Thomas’ Battalion spent the end of 1915 back in Egypt before sailing, at the end of March, from Alexandria for France to join the campaign on the Western Front. By the time they arrived at the front at the end of April, Thomas had been promoted to Sergeant. They went into the front line trenches for the first time on rotation on 6th June 1916. The following day Thomas received a minor shrapnel wound and was evacuated to a Casualty Clearing Station. He was treated and returned to duty within a few days.

At the end of July the Australians were moved into position for an attack on the German-held village of Pozieres, part of the campaign that would be known to history as the Battle of the Somme. The assault began shortly after midnight on 23rd July, and casualties were high from heavy German shelling and gas attacks. In the early hours of the morning of 25th July, German troops launched a counter attack on an Australian mortar position. During the fierce fighting Sergeant Thomas Hunter was seriously wounded in the legs and his spine.

Once the fighting died down Thomas was carried by stretcher to a Regimental First Aid Post behind the lines, then from here to an Advanced Dressing Station, then a Casualty Clearing Station. On 27th July he was put on a Hospital Train back to the Military General Hospital at Boulogne. His wounds were considered to be so severe that treatment in a more advanced military hospital was required, so he was transferred on 29th July to the hospital ship St Dennis for transport back to England, landing at Portsmouth that evening. The following day, Sunday 30th July, he was transferred by a Red Cross Train to London and from there to another hospital train heading for the military hospital at Halifax in Yorkshire.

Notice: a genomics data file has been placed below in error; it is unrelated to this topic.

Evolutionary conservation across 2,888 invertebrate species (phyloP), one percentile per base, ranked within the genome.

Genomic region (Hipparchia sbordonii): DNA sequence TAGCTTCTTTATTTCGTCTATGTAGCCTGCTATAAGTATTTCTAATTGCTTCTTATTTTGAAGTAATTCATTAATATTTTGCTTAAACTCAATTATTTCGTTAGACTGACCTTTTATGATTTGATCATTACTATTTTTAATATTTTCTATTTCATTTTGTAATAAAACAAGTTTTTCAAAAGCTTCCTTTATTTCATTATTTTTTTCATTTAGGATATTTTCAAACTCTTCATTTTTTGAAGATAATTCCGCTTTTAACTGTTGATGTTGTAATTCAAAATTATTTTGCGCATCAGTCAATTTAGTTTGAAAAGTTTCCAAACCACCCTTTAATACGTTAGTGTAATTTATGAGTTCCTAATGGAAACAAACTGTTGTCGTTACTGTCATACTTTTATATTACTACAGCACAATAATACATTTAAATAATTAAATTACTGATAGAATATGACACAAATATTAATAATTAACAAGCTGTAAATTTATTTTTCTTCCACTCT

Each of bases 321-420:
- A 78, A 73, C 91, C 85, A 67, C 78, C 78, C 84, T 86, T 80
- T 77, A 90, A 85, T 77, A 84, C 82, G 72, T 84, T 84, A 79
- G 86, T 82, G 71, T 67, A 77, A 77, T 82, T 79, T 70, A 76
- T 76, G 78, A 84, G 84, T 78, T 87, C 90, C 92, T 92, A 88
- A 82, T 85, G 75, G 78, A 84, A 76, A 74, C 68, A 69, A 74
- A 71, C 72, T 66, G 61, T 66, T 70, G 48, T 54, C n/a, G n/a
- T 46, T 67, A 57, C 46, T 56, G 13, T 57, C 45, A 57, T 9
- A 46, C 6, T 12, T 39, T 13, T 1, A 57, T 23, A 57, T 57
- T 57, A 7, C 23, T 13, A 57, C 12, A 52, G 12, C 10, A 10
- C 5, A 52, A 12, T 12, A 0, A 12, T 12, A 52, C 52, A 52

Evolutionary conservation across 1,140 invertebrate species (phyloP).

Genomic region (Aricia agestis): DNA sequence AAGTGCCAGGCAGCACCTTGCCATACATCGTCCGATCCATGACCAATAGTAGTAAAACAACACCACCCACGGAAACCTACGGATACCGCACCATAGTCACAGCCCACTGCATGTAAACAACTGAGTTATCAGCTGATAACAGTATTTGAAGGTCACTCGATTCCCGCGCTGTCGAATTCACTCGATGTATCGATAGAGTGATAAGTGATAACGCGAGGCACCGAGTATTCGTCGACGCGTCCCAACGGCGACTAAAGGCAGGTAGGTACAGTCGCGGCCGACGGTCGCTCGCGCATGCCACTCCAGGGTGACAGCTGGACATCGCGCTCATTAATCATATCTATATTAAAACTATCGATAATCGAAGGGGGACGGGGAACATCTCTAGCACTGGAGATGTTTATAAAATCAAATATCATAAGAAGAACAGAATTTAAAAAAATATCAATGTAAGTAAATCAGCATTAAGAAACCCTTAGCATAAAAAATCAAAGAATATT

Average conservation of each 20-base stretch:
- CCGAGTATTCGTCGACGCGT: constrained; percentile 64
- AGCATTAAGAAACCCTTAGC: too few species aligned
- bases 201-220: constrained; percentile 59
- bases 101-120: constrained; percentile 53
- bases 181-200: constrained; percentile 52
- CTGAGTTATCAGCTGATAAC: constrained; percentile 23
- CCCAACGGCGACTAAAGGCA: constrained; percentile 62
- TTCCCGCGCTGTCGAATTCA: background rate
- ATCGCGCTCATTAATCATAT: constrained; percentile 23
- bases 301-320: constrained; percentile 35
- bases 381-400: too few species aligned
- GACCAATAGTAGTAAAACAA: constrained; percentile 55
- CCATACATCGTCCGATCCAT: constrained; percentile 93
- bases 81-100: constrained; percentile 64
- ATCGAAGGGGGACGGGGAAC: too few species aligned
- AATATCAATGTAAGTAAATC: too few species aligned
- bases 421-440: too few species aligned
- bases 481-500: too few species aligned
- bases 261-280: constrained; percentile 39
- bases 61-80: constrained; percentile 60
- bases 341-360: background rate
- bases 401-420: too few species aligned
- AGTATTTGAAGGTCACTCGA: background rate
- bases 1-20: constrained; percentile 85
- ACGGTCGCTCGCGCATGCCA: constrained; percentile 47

Due to the severity of his wounds, and the jolting of the train which was exacerbating the situation, Thomas condition was worsening rapidly. As such, the medical staff on the train took the unusual step of getting the train to stop at the next station. By chance, the next station was Peterborough North (the modern rail station). After being taken from the train, Thomas was brought by motor ambulance to the nearest hospital, the Peterborough Infirmary (today the museum building). Sadly his condition had worsened so much that he died of his wounds the following day, July 31st 1916.